Many kids lose focus and start to doubt their skills. The result? A performance slump. Increased anxiety. Choking under pressure. It can become an overwhelming cycle.
If your child has poor concentration when competing, there are ways you can help. Follow these simple strategies to help your child play at peak performance by keeping concentration in focus.
- First, talk with your child to figure out what commonly distracts him. Does he/she put too much focus on previous mistakes? Do opponents easily intimidate him/her? Does he/she overthink the process? Different distractions affect different athletes. It could be playing in front of a large crowd or dealing with a trash talking opponent or fan. Identifying common causes of your child’s inability to concentrate is the first step in helping him work through it and stay mentally tough.
- Don’t add to the distractions. It can be hard for parents to admit, but sometimes they are the distraction. Or at least one of them. If you pressure your kid to play well right up until game time, he’ll be focused on not letting you down. If you yell at the refs during games, or hoot and holler from the sidelines, you could be one of your kid’s biggest distractions. Make sure that your presence helps your child’s performance and doesn’t hinder it.
- Once you’ve clearly defined what distracts your child, help him determine the correct things to concentrate on – like his role on the team. Teach him not to think too far ahead – like the outcome of the game – but stay in the present and stick to the basics. Repeating a one-word mantra, like “strong,” “bold,” or “smooth,” can remind him how he should play and avoid overthinking the mechanics of it.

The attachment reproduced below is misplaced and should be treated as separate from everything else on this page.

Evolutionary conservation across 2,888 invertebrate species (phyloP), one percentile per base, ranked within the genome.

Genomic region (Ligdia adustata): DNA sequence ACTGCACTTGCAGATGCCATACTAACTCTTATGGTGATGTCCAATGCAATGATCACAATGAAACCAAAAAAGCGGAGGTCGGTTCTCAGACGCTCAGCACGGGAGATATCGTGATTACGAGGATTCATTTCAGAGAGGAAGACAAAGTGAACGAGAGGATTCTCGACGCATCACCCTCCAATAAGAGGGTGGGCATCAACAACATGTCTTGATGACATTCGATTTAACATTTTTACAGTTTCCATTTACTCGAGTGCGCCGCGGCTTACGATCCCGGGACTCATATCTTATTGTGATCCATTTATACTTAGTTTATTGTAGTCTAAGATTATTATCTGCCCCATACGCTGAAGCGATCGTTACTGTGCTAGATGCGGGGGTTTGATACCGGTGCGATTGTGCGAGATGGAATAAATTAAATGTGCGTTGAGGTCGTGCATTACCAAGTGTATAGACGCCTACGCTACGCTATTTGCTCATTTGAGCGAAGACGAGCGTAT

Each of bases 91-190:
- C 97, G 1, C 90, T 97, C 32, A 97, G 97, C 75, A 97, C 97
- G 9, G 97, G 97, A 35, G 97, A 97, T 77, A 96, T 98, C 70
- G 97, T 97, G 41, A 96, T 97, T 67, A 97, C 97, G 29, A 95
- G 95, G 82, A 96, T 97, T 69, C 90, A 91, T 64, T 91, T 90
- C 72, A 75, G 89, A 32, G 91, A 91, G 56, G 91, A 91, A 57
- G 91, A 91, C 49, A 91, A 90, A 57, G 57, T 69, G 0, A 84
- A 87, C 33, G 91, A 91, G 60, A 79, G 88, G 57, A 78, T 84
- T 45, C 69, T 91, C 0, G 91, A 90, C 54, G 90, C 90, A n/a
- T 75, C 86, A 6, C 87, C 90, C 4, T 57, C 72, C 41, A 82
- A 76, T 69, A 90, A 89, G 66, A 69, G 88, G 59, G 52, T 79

- Creating a pre-game routine can help athletes shut out distractions and stay relaxed before competition. The recurring familiar steps also remind an athlete that this is just another game. Routines can consist of things like warming up a certain way, listening to music, mentally imagining a win. Make sure your child’s routine is something he can control and adjust if needed. The routine should also be practical – not a superstitious ritual, like wearing lucky socks, that has no actual bearing on performance.
Helping your young athlete conquer distractions takes time and practice. Consider hiring a private coach to work one-on-one with your child. A private coach can help your athlete get into a routine, improve skills and gain the confidence necessary to keep distractions in check. Developing your child’s mental game is key to him playing at peak performance.